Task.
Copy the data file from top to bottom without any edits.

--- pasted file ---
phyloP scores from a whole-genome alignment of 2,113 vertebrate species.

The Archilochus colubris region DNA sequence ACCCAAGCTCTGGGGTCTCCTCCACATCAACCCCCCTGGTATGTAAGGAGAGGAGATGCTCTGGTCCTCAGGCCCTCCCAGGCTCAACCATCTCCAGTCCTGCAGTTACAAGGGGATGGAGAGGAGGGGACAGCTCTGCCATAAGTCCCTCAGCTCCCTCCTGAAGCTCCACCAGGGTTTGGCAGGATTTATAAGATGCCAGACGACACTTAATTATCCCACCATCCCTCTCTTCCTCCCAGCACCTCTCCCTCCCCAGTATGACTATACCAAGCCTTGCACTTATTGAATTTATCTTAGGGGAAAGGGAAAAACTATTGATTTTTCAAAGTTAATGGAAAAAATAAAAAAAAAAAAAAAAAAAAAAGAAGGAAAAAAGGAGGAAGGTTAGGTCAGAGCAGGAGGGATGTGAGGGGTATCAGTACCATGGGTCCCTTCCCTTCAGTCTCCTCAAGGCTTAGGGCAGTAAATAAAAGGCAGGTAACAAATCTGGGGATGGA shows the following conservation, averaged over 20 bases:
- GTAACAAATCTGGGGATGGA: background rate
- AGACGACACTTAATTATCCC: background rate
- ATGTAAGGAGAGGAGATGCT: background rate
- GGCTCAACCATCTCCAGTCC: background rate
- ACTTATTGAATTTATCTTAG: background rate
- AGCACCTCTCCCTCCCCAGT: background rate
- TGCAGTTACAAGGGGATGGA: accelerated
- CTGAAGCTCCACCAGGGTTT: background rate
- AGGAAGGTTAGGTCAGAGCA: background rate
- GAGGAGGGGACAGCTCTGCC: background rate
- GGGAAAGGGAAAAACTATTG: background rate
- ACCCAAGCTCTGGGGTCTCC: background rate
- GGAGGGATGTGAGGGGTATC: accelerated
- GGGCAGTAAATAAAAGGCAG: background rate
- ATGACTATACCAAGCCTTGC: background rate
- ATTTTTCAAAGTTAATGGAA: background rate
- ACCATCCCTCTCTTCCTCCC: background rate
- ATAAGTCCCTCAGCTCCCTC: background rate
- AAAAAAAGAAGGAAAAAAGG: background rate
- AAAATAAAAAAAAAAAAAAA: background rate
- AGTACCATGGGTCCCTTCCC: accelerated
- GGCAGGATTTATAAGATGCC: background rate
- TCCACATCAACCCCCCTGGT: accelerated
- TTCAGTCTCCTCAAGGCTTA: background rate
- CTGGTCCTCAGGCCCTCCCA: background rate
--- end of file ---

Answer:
phyloP scores from a whole-genome alignment of 2,113 vertebrate species.

The Archilochus colubris region DNA sequence ACCCAAGCTCTGGGGTCTCCTCCACATCAACCCCCCTGGTATGTAAGGAGAGGAGATGCTCTGGTCCTCAGGCCCTCCCAGGCTCAACCATCTCCAGTCCTGCAGTTACAAGGGGATGGAGAGGAGGGGACAGCTCTGCCATAAGTCCCTCAGCTCCCTCCTGAAGCTCCACCAGGGTTTGGCAGGATTTATAAGATGCCAGACGACACTTAATTATCCCACCATCCCTCTCTTCCTCCCAGCACCTCTCCCTCCCCAGTATGACTATACCAAGCCTTGCACTTATTGAATTTATCTTAGGGGAAAGGGAAAAACTATTGATTTTTCAAAGTTAATGGAAAAAATAAAAAAAAAAAAAAAAAAAAAAGAAGGAAAAAAGGAGGAAGGTTAGGTCAGAGCAGGAGGGATGTGAGGGGTATCAGTACCATGGGTCCCTTCCCTTCAGTCTCCTCAAGGCTTAGGGCAGTAAATAAAAGGCAGGTAACAAATCTGGGGATGGA shows the following conservation, averaged over 20 bases:
- GTAACAAATCTGGGGATGGA: background rate
- AGACGACACTTAATTATCCC: background rate
- ATGTAAGGAGAGGAGATGCT: background rate
- GGCTCAACCATCTCCAGTCC: background rate
- ACTTATTGAATTTATCTTAG: background rate
- AGCACCTCTCCCTCCCCAGT: background rate
- TGCAGTTACAAGGGGATGGA: accelerated
- CTGAAGCTCCACCAGGGTTT: background rate
- AGGAAGGTTAGGTCAGAGCA: background rate
- GAGGAGGGGACAGCTCTGCC: background rate
- GGGAAAGGGAAAAACTATTG: background rate
- ACCCAAGCTCTGGGGTCTCC: background rate
- GGAGGGATGTGAGGGGTATC: accelerated
- GGGCAGTAAATAAAAGGCAG: background rate
- ATGACTATACCAAGCCTTGC: background rate
- ATTTTTCAAAGTTAATGGAA: background rate
- ACCATCCCTCTCTTCCTCCC: background rate
- ATAAGTCCCTCAGCTCCCTC: background rate
- AAAAAAAGAAGGAAAAAAGG: background rate
- AAAATAAAAAAAAAAAAAAA: background rate
- AGTACCATGGGTCCCTTCCC: accelerated
- GGCAGGATTTATAAGATGCC: background rate
- TCCACATCAACCCCCCTGGT: accelerated
- TTCAGTCTCCTCAAGGCTTA: background rate
- CTGGTCCTCAGGCCCTCCCA: background rate